Health and safety officers have called a halt on work to North Yorkshire’s famous white horse due to safety concerns.
Kilburn’s renowned hillside etching had been maintained by a group of volunteers, but the Forestry Commission, which owns the land on which the king-size horse is painted, has stepped in to take over the work.
The limestone landmark will now be conserved by trained workers with access to specialist equipment.
Commenting on the change, Margaret Gomersall, the treasurer of the Kilburn White Horse Association, said: “I have mixed feelings about the decision. We’ve been doing it happily for a long, long time [but] we are quite an elderly group. Maybe it’s best for the sake of the horse.”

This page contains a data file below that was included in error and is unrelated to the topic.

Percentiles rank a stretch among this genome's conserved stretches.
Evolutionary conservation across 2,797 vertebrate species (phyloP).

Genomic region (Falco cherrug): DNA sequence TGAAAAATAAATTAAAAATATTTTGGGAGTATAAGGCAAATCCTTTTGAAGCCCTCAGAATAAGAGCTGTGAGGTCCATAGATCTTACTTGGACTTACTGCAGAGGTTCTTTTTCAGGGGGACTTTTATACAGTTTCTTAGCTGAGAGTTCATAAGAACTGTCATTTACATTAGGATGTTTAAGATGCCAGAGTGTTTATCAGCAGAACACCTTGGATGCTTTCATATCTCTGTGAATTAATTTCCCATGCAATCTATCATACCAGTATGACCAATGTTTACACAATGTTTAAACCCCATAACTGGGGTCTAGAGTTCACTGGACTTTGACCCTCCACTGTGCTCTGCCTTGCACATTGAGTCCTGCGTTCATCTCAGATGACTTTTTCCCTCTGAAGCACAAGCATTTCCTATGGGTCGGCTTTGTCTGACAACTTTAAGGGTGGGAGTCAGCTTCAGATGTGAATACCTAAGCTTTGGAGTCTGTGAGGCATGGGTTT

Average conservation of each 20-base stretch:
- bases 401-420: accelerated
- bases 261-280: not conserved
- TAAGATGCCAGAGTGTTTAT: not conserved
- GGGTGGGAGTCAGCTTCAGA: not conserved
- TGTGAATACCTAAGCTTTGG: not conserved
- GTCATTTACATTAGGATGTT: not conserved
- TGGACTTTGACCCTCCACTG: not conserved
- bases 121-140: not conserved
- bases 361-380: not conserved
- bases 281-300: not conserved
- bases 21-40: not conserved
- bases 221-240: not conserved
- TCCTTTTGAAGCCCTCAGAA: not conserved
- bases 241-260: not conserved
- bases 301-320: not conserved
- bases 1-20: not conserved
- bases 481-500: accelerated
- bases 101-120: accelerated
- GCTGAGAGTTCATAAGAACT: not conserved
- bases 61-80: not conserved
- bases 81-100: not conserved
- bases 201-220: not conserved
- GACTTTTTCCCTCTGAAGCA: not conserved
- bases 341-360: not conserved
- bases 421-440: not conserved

The limestone surface of the horse means it requires repainting on a regular basis.
The Forestry Commission was keen to stress that the safety of those involved in the work was paramount, but it was “grateful for the all hard work” the white horse association had undertaken.
A spokesperson said: “We have been talking with them for a while and we both recognise that times have moved on and agree that the work on the steep slope is dangerous, unless you have specialist equipment and appropriate training.”
If you have health and safety concerns about your place of work and require professional advice, speak to Mark Dalton today.